There is a serious problem in this country with mistrust of our elected officials. Having lost touch with real life, many don't see beyond their next re-election -- and we're eager to get them out of office.
But term limitation is not the answer. This strategy would not only remove good, experienced legislators from public service, it would also eliminate our power to choose. It would be admitting that we, the people, don't have the sense to vote against a candidate we don't like.
Of course, that leaves the question of whom to vote for instead. It's unfortunate that money often wins elections; getting a candidate's name, face and ideas out to the voters is both crucial and expensive.
Since incumbents have the advantages of name recognition, access to voters and party support and funds, our interests would be much better served by limiting the amount of money candidates can spend on elections, not how many terms they can serve.
Setting limits on campaign spending will give challengers more of a chance to bring their message to the public. And with a real choice in the voting booth we all win.
Marion S. Snyderman
Working for Taxes
Front page: "Md. House panel OKs half billion in tax increases." That it happened does not surprise me. It seems that Gov. William Donald Schaefer and his colleagues enjoy nothing more than spending the working people's money, and I am getting sick of it.
A 50 percent piggyback tax is ludicrous, and 60 percent is just ridiculous. But Mr. Schaefer and his cohorts don't care, they are independently wealthy or close to it, and so are most of the tax-loving media who cry so much about the poor and downtrodden.
If they keep this up, everybody will be poor and downtrodden, except for government leaders, lobbyists and the liberal media. Actually, I believe that is what they want, just create a feudal state where they can look down from their perches of power and privilege and marvel at how equally poor the serfs are, then drive off in their limos.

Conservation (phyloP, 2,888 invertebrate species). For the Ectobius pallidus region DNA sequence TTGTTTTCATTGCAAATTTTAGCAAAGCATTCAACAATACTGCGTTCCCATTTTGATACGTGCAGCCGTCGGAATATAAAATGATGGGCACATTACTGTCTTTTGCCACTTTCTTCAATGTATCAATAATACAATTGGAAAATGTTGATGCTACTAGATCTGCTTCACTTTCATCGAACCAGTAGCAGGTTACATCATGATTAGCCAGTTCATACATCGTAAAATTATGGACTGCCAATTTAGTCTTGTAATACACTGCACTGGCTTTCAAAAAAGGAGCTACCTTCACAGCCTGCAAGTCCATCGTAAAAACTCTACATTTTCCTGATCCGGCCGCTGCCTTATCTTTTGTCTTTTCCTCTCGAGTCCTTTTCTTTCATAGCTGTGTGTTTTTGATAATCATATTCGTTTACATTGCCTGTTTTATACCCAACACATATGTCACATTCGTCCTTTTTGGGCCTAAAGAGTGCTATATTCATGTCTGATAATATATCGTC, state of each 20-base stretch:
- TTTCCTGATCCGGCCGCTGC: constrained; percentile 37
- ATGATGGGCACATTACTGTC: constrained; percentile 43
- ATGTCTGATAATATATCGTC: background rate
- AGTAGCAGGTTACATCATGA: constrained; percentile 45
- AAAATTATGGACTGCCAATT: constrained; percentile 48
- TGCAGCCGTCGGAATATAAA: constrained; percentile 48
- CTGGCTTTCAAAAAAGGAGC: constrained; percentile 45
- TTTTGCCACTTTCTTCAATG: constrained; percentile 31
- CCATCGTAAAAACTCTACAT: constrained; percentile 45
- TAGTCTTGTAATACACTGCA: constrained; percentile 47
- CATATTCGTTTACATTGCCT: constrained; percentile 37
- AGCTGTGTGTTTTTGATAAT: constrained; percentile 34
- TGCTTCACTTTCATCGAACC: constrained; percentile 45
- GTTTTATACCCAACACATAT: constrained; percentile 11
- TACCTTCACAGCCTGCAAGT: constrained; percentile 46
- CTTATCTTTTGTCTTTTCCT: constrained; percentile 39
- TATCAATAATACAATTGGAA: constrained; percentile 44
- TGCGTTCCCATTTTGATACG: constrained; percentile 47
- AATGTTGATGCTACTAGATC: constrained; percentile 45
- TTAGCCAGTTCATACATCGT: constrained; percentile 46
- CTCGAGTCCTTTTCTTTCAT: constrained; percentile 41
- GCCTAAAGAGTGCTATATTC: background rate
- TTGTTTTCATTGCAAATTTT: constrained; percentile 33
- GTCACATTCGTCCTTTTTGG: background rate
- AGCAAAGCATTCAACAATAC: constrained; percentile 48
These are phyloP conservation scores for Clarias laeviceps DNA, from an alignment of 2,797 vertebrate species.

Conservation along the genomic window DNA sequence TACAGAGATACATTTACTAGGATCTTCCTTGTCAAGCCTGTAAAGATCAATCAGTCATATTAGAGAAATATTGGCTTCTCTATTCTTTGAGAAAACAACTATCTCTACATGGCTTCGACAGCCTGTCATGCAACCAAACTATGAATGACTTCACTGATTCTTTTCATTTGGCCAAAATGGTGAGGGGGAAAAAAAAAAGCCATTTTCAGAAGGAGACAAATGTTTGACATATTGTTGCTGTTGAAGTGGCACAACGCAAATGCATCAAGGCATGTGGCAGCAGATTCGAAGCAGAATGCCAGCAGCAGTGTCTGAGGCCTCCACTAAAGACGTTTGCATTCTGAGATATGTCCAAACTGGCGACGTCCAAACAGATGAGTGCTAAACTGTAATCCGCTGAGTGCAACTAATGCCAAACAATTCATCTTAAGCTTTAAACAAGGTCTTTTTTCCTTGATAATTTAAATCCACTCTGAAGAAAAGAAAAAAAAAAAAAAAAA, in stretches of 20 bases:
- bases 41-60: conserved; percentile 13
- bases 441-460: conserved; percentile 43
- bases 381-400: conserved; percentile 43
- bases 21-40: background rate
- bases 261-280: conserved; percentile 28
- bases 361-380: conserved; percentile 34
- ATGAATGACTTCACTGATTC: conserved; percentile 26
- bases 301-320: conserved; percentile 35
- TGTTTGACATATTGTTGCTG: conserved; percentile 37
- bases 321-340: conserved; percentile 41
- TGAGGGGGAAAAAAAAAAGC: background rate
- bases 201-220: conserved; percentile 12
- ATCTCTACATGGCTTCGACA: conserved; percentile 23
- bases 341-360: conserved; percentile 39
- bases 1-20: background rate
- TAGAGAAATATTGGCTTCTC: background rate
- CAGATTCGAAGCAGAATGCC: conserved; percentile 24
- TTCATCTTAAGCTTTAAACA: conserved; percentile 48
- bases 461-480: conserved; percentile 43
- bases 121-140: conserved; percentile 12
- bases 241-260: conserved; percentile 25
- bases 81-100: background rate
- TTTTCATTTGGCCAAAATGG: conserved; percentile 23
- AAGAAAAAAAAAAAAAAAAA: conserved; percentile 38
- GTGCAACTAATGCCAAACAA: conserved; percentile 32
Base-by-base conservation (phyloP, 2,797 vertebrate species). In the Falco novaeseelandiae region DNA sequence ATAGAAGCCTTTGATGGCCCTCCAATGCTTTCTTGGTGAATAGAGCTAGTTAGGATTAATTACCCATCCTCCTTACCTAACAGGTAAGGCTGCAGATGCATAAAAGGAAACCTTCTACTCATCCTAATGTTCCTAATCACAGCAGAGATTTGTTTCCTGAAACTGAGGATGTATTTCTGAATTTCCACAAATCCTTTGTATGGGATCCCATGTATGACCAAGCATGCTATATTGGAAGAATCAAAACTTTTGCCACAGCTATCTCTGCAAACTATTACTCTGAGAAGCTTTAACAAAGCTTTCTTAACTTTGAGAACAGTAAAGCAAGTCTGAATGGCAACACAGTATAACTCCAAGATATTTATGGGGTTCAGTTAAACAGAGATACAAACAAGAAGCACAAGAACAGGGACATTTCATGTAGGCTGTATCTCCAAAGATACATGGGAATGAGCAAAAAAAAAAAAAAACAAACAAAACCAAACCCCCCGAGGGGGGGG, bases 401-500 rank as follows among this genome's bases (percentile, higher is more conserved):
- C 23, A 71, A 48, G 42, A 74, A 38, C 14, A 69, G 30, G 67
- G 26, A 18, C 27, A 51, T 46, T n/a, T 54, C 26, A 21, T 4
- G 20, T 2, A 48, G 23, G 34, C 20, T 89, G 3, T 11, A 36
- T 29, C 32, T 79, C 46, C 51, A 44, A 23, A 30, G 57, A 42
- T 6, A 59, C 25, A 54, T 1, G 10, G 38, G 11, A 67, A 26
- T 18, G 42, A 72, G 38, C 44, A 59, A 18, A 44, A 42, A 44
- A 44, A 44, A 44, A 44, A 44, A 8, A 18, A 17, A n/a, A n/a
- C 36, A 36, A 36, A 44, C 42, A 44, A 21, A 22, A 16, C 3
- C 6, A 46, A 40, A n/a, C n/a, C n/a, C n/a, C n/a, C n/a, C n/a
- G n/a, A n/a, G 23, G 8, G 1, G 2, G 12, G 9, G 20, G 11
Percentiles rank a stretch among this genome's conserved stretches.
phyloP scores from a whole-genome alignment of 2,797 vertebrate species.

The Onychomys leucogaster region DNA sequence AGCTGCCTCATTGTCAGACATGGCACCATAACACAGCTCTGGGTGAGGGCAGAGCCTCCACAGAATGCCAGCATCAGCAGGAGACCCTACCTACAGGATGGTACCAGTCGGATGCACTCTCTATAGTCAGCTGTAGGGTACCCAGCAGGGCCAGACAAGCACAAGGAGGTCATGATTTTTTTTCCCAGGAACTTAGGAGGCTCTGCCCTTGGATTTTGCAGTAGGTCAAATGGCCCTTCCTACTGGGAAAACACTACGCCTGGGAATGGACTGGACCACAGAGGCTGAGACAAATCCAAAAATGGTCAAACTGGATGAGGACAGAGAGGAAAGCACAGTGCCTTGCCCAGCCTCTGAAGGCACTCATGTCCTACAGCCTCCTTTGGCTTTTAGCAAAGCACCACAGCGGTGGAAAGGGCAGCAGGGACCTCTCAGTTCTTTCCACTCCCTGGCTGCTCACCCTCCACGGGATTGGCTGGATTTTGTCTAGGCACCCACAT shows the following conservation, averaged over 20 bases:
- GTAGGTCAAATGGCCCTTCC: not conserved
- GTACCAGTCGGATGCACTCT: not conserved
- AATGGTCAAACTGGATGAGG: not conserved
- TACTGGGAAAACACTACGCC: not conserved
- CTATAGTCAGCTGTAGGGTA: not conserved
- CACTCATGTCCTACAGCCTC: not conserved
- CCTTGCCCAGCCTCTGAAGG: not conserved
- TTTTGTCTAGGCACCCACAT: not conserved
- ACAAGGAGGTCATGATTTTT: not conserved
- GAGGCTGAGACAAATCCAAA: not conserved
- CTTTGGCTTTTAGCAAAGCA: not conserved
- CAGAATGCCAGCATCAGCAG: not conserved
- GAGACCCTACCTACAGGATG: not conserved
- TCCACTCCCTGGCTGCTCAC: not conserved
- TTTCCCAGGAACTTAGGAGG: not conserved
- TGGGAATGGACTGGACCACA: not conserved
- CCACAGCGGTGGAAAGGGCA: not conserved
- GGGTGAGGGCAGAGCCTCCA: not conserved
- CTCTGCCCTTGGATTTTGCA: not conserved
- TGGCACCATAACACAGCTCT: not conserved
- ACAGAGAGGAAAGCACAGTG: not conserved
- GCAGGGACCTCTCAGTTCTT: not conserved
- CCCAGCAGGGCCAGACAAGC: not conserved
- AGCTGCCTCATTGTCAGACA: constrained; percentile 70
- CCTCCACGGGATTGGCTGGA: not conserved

Oh, by the way, do state limos fall under the gas guzzler tax?
Do you ever wonder how this country got along all these years without the tax-expanding, bureaucracy-laden programs? Without them, we were the most upwardly mobile, technologically advanced and richest country in the world. Now we are trillions of dollars in debt, losing thousands of jobs a day and have high school students who cannot add or subtract, much less do trigonometry or calculus.
Hard work, not social programs will get you ahead. We need to wake up or the power hungry and the do-gooders will make sure you can't move upward.
I need to get to work now so I can pay my "fair" share of taxes. I hope this letter will open someone's eyes to what is really happening in this country before it is too late.
Why UMAB Did What It Did
In response to the recent letters in The Sun, I am writing to clarify the decision to close the schools and non-essential services at the University of Maryland at Baltimore on the Orioles opening day, April 6.
First, for anyone needing health care services, the University of Maryland Medical System, the hospital, shock trauma and all essential health and medical services will remain open and will function on April 6.
Our decision to close the non-essential services of UMAB came after months of discussion and planning. To ensure access to the health care services on campus, the president's cabinet consisting of deans and vice presidents decided that UMAB should help decompress the traffic so that vital health care activities can function with minimal disruption.
As for stadium parking, some limited parking will be available on campus on opening day and throughout the season. However, this parking will be made available only after we satisfy the needs of our medical system patients, patient visitors, students, faculty and staff of the university and medical system.
April 6 will be an unprecedented event -- not just the opening of the baseball season, but the christening of a new state landmark. Thousands of people will travel throughout our neighborhood for the first time.
Our responsibility is to assist the city, state, and stadium during this celebration, while ensuring that our health care facilities remain accessible to those who need them. We believe we made the responsible decision.
Errol L. Reese
The writer is president of UMAB.
Girls Can Do Science and Engineering
Most of the evidence we have about women's progress, or lack of, is anecdotal and skewed by the population making the observations. Among my male colleagues, there are many fathers proud of daughters studying science. But almost every female engineer or scientist I know has a story about parents or teachers who didn't believe that a woman's place is in the lab.